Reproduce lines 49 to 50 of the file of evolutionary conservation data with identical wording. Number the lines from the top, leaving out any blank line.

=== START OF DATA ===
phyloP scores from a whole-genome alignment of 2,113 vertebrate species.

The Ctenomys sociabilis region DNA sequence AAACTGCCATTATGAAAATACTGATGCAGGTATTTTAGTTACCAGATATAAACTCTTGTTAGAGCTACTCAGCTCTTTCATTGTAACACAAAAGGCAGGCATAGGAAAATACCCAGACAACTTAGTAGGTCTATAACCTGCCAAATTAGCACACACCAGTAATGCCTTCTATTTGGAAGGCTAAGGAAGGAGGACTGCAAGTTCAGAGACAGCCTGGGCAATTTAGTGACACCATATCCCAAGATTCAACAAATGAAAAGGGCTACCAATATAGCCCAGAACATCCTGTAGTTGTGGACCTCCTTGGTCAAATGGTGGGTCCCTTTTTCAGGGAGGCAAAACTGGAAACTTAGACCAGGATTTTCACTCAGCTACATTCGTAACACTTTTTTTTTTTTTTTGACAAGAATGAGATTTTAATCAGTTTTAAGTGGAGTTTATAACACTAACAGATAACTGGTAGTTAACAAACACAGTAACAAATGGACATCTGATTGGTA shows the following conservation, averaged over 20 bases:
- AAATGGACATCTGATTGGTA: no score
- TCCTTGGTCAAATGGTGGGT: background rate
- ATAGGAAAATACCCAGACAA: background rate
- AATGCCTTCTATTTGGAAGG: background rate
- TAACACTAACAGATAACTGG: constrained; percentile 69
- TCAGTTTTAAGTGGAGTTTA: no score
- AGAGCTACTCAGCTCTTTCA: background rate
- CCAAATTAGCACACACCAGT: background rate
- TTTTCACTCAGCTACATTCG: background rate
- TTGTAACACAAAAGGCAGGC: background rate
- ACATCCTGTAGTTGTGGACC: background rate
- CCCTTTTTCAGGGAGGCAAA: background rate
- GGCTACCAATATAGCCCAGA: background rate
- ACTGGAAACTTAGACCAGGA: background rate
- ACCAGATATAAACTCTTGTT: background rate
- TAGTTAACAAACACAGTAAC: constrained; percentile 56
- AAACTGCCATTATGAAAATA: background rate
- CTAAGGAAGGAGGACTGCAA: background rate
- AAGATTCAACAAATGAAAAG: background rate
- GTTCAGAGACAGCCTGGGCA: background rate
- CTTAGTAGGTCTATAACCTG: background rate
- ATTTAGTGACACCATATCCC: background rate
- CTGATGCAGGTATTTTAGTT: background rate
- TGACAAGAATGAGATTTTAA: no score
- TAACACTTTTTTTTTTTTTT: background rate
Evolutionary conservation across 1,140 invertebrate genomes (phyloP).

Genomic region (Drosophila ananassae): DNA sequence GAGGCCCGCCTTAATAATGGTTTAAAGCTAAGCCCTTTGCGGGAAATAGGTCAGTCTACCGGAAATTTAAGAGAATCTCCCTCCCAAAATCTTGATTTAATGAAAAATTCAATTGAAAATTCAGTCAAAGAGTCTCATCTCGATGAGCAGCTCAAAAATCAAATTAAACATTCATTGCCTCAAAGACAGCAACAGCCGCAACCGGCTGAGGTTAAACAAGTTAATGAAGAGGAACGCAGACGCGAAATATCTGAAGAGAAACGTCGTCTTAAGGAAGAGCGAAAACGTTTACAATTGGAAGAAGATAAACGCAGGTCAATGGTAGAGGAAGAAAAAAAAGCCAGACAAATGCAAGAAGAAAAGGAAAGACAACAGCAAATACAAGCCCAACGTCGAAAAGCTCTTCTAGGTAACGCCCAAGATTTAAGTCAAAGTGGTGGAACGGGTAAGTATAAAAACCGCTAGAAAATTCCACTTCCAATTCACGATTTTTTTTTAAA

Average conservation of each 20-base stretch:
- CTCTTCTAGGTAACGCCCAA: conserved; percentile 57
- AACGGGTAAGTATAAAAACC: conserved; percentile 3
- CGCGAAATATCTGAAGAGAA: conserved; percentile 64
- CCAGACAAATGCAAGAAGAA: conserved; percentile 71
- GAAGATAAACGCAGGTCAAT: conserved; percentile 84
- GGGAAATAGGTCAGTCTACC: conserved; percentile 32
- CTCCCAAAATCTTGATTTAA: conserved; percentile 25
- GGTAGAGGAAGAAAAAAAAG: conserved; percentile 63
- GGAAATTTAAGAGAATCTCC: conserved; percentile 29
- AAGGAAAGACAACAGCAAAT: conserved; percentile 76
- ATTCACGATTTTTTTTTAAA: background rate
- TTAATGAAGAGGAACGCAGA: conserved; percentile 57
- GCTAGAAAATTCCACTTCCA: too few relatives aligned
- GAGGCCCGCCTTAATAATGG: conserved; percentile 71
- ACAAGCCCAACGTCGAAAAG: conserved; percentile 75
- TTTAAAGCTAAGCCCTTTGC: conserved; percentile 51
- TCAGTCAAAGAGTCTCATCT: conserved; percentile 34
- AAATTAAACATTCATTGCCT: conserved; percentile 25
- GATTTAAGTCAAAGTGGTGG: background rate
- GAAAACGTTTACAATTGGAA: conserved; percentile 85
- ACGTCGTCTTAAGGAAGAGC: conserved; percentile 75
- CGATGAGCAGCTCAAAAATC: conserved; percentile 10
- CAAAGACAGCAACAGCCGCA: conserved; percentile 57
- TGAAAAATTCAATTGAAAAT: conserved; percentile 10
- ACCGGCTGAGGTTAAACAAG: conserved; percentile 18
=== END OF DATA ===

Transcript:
- GATTTAAGTCAAAGTGGTGG: background rate
- GAAAACGTTTACAATTGGAA: conserved; percentile 85